8m 10s
  11. 32m 45s
    1. Creating stylized video
      6m 47s
    2. Retiming video footage
      9m 31s
    3. Retouching with the Rubber Stamp tool
      10m 19s
    4. Smoothing shaky camera footage
      6m 8s
  12. 14m 19s
    1. Understanding keying
      3m 19s
    2. Creating a garbage mask
      4m 27s
    3. Getting started with Keylight
      6m 33s
  13. 15m 56s
    1. Importing Photoshop documents
      6m 11s
    2. Importing Illustrator files
      4m 24s
    3. Working With Premiere Pro projects
      5m 21s
  14. 1h 15m
    1. Adjusting ray-tracing quality
      8m 19s
    2. Tracking footage
      8m 15s
    3. Extruding shapes
      8m 39s
    4. Bending layers
      8m 38s
    5. Adjusting ray-traced lighting and materials
      9m 22s
    6. Adding environment maps
      4m 58s
    7. Beginning compositing
      8m 52s
    8. Creating render passes
      10m 17s
    9. Building a final composite
      8m 14s
  15. 1m 8s
    1. What's next
      1m 8s

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After Effects CS6 Essential Training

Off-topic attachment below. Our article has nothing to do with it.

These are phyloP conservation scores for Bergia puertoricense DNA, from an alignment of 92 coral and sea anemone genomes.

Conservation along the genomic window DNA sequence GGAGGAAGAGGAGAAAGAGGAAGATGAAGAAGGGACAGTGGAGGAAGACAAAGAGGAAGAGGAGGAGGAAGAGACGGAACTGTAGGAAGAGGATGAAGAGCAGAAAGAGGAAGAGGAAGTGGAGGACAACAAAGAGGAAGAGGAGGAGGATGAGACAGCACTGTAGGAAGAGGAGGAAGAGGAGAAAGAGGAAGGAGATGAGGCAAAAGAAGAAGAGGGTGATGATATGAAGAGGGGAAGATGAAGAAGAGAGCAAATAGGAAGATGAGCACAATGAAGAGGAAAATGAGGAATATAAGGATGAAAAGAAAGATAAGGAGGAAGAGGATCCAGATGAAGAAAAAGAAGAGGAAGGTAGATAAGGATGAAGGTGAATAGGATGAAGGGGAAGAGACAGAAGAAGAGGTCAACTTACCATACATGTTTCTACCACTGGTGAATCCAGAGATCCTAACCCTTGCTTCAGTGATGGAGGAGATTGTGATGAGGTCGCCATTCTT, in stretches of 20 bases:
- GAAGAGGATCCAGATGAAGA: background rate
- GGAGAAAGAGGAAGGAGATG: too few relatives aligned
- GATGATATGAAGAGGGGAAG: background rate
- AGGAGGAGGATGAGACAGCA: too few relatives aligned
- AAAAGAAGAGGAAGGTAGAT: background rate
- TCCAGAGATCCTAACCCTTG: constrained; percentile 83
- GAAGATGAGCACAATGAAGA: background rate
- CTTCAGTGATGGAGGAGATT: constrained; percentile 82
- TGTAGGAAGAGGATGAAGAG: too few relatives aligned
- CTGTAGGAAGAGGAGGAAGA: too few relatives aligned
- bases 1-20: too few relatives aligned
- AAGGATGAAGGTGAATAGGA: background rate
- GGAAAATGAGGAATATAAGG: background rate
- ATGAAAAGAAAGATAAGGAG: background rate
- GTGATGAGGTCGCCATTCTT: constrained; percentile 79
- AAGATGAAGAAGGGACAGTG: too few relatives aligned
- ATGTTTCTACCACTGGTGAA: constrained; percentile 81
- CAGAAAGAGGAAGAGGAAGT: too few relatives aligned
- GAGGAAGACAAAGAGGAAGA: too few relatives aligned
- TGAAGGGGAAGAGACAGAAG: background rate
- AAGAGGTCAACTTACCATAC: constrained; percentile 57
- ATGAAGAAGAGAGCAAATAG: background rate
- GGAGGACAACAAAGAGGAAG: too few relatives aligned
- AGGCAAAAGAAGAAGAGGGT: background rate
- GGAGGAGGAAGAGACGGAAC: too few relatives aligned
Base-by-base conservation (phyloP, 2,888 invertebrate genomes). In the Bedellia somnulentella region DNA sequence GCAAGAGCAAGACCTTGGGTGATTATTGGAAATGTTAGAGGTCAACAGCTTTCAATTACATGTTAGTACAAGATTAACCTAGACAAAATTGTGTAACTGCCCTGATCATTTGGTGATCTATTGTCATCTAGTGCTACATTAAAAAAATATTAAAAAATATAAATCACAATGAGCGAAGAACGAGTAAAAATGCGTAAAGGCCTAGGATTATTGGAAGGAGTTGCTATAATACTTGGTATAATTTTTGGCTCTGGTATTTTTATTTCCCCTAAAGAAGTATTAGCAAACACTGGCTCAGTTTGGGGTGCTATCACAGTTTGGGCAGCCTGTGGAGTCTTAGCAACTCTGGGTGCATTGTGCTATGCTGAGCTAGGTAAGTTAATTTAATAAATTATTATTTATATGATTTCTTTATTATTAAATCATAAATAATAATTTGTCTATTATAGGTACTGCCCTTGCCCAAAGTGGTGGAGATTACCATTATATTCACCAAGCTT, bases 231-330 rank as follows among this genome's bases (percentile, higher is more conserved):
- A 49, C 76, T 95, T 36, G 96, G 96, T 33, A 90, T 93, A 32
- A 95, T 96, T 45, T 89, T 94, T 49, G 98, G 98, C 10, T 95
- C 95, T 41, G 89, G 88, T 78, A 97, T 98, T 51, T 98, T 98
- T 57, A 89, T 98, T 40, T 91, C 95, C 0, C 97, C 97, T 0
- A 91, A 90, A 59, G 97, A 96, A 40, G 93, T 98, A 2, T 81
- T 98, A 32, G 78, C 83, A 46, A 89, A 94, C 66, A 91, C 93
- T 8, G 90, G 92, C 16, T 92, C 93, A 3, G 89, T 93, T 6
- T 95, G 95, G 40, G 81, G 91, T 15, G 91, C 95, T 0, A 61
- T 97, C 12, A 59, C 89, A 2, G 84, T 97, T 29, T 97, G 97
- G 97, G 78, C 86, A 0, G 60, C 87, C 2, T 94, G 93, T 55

8h 41m Beginner May 07, 2012

Viewers: in countries Watching now:

In this course, author Ian Robinson introduces Adobe After Effects CS6 and the world of animation, effects, and compositing. Chapter 1 introduces the six foundations of After Effects, which include concepts like layers, keyframes, rendering, and moving in 3D space. The rest of the course expands on these ideas, and shows how to build compositions with layers, perform rotoscoping, animate your composition with keyframes, add effects and transitions, and render and export the finished piece. Two real-world example projects demonstrate keying green screen footage and creating an advanced 3D composition with the expanded 3D toolset, an important addition to CS6.

Topics include:
  • Setting up the workspace, important preferences, and the cache
  • Importing footage and comps
  • Relinking missing footage